For 2018, Robinson is tackling priorities that are not likely to inflame divisions. The fund will continue to focus on principal training, along with helping single-site charter organizations, boosting reading skills among the city’s youngest students, and recruiting new Memphis teachers.

“We’re hell-bent to fill classrooms with teachers,” said Robinson, pointing to elementary schools as having some of the greatest need.

Memphis will need an estimated 3,600 new teachers by 2020, said Lesley Brown, who directs how the fund invests its money to attract, develop and retain talent for local schools.

Rather than recruiting teachers from outside of Memphis, Teacher Town’s original focus, Robinson said the fund is strengthening partnerships with local universities and teacher preparation programs, such as one launched at Rhodes College in 2016 with the help of a $7 million gift from the fund.

The Memphis Education Fund receives support from several local philanthropies, including The Pyramid Peak Foundation and the Hyde Foundation. (Chalkbeat also receives support from Hyde; read about our funding here.)

Robinson added that the fund also is ramping up its support for single-site charter operators, such as helping teachers implement new literacy curriculum at Memphis Delta Preparatory Charter School and STAR Academy Charter School.

“There’s less of an appetite for national charter organizations to move into Memphis,” he said. ”The next phase isn’t national CMOs (charter management organizations), but how do we encourage single-site schools to evolve.”

The group has doled out such grants to charters as part of a larger effort to boost student reading levels and develop teacher training for Core Knowledge Language Arts and KIPP Wheatley.

“Early literacy is a huge focus,” Robinson told Chalkbeat. “When we look at the test scores, early elementary scores are horrific. What’s the root? Access to quality literacy instruction.”

Paying for school

Sweeping study proposes major changes to the way schools are funded in Michigan

Michigan needs to change the way it funds education so that schools get more money for students who need extra attention — such as those who live in poverty and those who don’t yet have a strong command of the English language.

That’s the top recommendation from a prominent group of educators, policymakers, and business leaders who have been studying Michigan’s school funding system for much of the past two years.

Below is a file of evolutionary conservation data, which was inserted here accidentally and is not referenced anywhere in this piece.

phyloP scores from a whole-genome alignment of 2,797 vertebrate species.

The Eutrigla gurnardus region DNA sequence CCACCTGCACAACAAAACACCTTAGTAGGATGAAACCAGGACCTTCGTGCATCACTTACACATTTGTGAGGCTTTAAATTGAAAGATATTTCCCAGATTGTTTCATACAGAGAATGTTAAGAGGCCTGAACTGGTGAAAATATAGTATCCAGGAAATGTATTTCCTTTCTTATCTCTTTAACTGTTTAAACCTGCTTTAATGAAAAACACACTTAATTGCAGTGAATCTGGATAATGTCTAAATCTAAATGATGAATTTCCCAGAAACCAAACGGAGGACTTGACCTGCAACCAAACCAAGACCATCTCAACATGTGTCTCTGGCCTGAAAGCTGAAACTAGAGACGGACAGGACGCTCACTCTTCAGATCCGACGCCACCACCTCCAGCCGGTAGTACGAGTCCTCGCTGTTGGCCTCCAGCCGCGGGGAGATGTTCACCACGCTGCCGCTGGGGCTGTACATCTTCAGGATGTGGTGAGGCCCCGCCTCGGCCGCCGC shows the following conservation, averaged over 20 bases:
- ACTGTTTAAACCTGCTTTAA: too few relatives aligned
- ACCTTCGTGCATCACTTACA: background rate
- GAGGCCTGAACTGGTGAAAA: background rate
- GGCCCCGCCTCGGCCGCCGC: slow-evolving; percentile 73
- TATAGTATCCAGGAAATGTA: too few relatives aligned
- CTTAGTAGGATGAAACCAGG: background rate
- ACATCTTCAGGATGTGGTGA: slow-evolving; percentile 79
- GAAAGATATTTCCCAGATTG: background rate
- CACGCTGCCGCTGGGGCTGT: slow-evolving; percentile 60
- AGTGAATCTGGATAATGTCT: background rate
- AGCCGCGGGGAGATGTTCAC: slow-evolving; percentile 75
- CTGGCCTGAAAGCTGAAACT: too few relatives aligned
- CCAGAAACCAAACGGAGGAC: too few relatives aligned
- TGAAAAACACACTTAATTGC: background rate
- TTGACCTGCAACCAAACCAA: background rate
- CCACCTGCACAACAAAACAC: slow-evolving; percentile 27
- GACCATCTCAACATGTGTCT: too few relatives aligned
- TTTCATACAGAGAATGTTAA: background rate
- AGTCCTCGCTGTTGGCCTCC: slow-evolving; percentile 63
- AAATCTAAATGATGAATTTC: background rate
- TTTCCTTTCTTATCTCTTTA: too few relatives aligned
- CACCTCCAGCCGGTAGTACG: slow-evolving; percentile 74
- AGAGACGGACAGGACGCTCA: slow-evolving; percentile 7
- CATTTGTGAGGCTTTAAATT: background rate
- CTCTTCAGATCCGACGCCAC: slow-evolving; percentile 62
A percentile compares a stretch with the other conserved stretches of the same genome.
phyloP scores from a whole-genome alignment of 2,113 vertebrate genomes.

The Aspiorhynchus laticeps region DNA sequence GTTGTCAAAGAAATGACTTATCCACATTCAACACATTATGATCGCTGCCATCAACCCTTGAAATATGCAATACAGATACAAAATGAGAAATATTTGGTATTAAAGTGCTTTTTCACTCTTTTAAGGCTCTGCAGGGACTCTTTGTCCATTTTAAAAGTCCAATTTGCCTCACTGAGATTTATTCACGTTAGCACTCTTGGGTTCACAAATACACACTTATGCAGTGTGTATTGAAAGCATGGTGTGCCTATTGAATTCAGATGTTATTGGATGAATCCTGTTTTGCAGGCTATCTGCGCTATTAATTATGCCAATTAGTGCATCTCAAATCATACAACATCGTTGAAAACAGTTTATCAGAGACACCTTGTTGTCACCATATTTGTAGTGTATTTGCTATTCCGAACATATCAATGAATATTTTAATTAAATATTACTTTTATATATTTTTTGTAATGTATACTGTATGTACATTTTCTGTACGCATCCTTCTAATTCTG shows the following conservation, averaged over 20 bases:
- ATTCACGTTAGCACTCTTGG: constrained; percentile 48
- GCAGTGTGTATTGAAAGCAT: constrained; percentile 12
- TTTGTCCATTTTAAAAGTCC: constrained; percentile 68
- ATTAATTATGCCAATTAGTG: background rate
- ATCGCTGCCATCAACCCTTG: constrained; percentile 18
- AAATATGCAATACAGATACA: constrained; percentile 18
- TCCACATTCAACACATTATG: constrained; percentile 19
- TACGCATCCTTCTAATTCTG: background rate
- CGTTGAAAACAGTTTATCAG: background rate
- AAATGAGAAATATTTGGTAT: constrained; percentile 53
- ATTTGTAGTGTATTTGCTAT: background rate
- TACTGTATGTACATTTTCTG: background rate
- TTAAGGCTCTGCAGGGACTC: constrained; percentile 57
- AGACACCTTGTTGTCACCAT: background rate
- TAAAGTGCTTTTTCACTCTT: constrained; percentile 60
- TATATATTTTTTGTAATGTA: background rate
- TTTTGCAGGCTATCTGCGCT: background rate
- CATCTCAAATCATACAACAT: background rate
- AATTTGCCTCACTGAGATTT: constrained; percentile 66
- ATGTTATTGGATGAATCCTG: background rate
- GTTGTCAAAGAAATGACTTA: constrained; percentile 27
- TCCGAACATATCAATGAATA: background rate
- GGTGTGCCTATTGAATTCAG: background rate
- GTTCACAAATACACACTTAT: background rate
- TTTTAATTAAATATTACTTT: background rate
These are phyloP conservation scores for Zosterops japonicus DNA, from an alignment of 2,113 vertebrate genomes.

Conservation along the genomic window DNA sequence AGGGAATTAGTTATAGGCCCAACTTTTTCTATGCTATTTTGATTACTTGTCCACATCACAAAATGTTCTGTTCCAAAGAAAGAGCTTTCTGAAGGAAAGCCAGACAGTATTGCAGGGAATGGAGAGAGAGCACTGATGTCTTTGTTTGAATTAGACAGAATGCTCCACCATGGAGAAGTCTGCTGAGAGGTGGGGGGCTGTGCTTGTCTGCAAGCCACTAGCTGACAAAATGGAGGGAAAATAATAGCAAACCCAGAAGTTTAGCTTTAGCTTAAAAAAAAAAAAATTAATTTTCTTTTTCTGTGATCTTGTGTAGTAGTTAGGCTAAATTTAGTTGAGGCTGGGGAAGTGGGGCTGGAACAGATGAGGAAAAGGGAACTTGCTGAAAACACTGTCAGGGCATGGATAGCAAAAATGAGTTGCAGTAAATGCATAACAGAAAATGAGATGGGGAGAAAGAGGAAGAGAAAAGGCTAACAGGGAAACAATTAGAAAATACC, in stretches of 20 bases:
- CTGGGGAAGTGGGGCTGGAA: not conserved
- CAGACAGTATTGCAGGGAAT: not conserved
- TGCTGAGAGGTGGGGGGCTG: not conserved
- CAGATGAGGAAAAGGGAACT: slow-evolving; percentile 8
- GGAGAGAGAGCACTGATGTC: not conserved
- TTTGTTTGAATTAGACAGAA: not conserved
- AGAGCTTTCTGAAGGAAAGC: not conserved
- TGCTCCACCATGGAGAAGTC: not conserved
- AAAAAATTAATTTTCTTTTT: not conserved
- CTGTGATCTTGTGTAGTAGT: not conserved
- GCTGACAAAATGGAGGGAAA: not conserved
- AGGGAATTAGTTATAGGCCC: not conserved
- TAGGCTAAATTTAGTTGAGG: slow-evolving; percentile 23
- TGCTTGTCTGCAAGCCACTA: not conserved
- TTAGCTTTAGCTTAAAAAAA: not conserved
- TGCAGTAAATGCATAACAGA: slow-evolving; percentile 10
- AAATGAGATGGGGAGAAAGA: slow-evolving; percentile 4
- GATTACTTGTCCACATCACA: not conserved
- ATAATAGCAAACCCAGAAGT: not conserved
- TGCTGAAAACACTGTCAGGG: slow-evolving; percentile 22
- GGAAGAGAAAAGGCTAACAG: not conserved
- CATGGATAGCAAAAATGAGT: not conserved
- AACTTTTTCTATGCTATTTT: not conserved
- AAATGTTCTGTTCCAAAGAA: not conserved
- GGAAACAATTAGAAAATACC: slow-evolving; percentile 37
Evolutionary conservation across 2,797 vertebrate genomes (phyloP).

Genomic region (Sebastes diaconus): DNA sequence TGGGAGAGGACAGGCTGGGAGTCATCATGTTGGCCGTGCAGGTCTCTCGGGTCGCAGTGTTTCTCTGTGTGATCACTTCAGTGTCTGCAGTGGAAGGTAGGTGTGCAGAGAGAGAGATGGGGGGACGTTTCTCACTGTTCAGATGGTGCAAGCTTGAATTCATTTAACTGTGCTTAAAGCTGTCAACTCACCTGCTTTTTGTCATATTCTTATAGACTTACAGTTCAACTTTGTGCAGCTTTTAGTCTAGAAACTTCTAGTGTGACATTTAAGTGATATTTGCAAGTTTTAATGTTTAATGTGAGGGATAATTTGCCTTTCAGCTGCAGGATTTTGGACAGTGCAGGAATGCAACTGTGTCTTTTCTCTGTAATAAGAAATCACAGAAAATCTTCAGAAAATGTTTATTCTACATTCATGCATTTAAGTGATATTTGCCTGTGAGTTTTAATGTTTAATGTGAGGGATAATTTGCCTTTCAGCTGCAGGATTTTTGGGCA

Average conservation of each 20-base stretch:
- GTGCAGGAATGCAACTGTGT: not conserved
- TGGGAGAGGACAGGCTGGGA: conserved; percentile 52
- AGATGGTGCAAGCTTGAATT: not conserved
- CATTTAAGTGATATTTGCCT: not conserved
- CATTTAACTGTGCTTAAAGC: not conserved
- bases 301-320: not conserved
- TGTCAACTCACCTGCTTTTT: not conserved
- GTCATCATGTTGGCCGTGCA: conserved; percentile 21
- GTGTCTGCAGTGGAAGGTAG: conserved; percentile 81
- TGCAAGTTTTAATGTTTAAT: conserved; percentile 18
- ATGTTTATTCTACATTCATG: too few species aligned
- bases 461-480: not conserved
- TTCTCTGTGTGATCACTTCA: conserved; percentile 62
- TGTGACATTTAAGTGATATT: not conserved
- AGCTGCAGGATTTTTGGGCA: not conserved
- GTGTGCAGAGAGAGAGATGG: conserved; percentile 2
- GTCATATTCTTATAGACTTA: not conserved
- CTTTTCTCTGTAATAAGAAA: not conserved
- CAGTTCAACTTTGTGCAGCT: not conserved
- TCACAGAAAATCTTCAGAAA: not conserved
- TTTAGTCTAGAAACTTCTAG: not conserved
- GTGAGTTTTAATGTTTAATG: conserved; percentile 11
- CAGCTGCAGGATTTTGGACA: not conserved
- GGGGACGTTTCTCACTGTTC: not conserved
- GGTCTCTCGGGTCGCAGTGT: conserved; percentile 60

While many states use a complex formula that gives schools more money if they serve children facing extra challenges, Michigan has long used a system that distributes the same amount of money for virtually all students, regardless of their needs.

The state provides some extra funding for students with disabilities — but not nearly enough, according to a state study last year that found schools across Michigan are getting $700 million less a year than they need to serve those students.

The study released Wednesday recommends a major restructuring so that schools would be fully funded for special education programs and would get extra funds to provide resources to students who need extra help. With that money, schools could offer lower class sizes, add counselors and social workers, and give teachers more support, the report says.

The study was conducted by Augenblick, Palaich and Associates on behalf of the Michigan School Finance Research Collaborative.

The collaborative — including top business and education leaders across the state — came together in 2016 after an earlier “school adequacy study” was largely ignored by political leaders.

The earlier study, which was funded by the state legislature, recommended that the state significantly increase the amount of money it sends to schools per student.

The collaborative hopes this new more robust study, which clocks in at more than 300 data-packed pages, will have a greater impact.

Since this study used multiple methods to determine the right funding level for schools, it will be more difficult to ignore, the group hopes.

The study — paid for with $843,000 from major foundations and 18 county school districts — included interviews with hundreds of educators, including district and charters school teachers. Those interviews helped researchers determine how much money schools need to more effectively do their jobs.

The study examined geographic cost differences in different parts of the state, labor cost differences, and other factors and determined that schools need approximately $9,590 each for students who don’t have special needs, including funds that would come from the state and federal governments.

The study recommends that schools get 35 percent more for students living in poverty, between 50 and 70 percent more for students who are learning English, 70 percent more for students with mild disabilities and 115 percent more for students with moderate disabilities.

Among other recommendations in the  report is that charter schools receive the same per-student funding as districts. Currently, the state’s funding system pays some districts more per student than others based largely on historic funding levels as opposed to current needs. Some districts — including most charter schools — are currently getting around $7,600 per child from the state while others get thousands of dollars more

It’s difficult to compare how much funding schools are getting now with the proposed $9,590 per student because schools get a mix state and federal dollars and the $9,590 doesn’t include things like transportation dollars.

The report suggests that the state use a new approach to student transportation in which transportation dollars are distributed differently, taking into account differences between urban and rural school districts.

The report did not put a price tag on the cost of implementing the recommendations and did not spell out how Michigan could come up with the extra money. But members of the collaborative said they hope lawmakers will consider the report as they make policy changes. 

“The issue here is not about whether you live in Farmington or whether you live in Ingham County, it’s about every child ought to have the opportunity to be successful and that ought to be our goal in Michigan,” said Randy Liepa, the Superintendent of Wayne County’s intermediate school district. “I don’t think there will be significant pushback on that.”

The findings were released Wednesday morning, with press conferences planned in Lansing, Grand Rapids, and in the Detroit area.

Read the full report here: